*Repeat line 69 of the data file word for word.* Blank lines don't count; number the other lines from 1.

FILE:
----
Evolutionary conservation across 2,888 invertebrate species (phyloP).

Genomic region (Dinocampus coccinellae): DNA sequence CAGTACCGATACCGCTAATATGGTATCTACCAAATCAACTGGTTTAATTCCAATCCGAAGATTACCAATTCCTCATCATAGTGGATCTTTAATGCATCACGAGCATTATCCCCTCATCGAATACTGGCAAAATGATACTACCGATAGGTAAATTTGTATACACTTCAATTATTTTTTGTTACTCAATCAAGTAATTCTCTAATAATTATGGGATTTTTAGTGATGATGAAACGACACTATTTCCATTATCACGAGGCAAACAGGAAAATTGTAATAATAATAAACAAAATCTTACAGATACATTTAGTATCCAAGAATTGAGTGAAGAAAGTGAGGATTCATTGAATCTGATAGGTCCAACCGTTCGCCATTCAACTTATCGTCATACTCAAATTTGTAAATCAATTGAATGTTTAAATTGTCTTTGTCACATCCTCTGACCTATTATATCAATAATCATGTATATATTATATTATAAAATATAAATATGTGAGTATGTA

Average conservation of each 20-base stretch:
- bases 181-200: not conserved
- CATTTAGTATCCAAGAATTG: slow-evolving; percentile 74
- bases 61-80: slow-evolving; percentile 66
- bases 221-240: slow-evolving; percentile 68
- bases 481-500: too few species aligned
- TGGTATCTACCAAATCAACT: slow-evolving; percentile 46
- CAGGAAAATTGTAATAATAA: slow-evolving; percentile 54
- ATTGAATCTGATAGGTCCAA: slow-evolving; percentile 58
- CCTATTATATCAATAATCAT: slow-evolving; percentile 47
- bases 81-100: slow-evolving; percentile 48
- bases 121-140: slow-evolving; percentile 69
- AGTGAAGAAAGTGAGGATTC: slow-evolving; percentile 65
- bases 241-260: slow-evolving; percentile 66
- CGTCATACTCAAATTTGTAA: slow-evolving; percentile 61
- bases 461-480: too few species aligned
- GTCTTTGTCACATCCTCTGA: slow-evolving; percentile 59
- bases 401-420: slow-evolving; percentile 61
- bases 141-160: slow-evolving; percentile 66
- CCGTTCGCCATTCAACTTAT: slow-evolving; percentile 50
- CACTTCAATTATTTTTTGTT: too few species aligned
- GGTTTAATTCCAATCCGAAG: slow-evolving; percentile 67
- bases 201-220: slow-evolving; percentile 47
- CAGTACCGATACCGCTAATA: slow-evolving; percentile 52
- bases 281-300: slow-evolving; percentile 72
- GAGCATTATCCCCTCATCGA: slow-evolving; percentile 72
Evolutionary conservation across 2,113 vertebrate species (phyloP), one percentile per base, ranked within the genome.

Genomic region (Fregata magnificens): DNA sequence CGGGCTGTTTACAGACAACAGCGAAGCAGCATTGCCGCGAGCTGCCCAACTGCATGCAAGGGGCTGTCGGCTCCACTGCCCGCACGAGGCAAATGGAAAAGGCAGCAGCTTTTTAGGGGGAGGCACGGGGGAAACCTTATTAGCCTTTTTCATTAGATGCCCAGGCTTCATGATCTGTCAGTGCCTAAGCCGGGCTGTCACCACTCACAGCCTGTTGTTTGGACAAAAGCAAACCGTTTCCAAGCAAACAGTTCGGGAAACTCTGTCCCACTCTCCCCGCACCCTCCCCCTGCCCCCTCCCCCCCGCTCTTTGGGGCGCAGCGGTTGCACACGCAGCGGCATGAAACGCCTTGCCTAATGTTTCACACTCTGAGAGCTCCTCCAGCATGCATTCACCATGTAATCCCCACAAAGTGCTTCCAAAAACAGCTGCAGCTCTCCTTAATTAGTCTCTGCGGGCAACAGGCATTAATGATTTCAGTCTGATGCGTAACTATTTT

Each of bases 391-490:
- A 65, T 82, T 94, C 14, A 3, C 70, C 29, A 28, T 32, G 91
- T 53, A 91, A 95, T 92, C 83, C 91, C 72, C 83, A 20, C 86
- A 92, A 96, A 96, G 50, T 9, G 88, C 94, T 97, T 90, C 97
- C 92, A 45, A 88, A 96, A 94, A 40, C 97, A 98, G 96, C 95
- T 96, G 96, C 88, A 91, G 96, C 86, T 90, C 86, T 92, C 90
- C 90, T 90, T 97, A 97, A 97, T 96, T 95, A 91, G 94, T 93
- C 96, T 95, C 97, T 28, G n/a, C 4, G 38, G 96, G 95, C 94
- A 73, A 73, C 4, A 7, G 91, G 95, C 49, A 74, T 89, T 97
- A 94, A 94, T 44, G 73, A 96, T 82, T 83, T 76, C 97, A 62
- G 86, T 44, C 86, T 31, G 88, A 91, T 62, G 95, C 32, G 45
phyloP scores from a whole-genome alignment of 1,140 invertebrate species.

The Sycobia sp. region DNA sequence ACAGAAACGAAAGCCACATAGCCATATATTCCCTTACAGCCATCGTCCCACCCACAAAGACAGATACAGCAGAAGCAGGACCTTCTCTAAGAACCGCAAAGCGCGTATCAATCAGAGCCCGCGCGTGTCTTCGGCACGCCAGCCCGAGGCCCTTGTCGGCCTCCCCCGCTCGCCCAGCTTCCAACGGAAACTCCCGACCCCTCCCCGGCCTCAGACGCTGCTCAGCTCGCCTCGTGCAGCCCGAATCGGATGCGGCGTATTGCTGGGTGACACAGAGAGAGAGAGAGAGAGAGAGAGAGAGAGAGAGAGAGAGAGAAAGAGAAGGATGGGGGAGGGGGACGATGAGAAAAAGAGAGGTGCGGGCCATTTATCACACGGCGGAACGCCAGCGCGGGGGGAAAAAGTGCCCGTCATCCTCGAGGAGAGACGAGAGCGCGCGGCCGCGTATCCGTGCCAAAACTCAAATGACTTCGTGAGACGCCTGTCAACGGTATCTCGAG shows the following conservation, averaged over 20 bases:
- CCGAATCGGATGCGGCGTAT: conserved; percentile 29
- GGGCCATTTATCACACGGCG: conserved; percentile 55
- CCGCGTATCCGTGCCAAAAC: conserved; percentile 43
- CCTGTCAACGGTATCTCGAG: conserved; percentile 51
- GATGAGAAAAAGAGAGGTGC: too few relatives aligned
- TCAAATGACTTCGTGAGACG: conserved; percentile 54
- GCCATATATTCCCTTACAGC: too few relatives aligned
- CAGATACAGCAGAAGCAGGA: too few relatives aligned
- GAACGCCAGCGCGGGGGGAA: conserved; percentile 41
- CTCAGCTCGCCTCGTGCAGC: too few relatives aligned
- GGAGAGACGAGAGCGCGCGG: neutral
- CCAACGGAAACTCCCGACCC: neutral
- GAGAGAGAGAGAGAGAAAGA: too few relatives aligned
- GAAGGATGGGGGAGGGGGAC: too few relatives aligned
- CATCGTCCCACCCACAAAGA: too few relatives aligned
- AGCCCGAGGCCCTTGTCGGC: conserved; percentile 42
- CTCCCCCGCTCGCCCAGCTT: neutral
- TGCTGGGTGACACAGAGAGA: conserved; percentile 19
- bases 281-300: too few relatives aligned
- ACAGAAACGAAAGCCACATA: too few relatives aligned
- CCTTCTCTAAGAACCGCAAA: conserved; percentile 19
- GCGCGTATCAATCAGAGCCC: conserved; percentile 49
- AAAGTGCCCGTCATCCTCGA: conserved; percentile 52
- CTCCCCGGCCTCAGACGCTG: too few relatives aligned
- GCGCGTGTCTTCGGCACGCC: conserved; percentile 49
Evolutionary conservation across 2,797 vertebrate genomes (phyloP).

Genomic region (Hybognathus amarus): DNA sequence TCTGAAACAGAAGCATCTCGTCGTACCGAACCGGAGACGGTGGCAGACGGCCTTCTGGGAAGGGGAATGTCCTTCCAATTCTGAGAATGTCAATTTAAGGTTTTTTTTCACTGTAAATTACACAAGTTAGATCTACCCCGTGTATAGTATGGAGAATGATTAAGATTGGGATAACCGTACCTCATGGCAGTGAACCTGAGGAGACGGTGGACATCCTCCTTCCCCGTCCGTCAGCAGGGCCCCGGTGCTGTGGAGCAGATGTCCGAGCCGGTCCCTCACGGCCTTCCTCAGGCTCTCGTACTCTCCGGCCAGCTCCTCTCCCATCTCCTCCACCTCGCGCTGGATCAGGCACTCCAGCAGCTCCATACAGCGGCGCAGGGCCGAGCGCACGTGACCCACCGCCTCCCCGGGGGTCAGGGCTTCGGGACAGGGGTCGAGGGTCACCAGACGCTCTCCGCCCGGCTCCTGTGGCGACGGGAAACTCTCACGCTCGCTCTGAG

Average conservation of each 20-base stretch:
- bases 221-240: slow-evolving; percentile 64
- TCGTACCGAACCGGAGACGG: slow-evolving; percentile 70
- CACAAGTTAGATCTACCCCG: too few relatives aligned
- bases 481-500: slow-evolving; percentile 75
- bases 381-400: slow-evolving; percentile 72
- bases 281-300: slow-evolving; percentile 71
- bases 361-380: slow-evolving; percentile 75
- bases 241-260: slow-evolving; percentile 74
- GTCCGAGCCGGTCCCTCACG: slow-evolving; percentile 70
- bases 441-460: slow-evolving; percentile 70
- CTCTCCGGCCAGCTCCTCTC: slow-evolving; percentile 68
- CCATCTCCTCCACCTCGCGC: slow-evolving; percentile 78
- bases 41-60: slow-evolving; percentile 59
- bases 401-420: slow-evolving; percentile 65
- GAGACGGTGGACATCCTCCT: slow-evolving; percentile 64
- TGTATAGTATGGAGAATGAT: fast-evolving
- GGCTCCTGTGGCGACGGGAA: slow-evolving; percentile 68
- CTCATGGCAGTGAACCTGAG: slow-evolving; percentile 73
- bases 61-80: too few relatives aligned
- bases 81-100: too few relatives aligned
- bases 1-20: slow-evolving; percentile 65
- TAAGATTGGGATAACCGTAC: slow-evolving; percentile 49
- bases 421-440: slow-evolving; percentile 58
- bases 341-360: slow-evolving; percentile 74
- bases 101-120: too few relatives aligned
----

Evolutionary conservation across 2,797 vertebrate genomes (phyloP).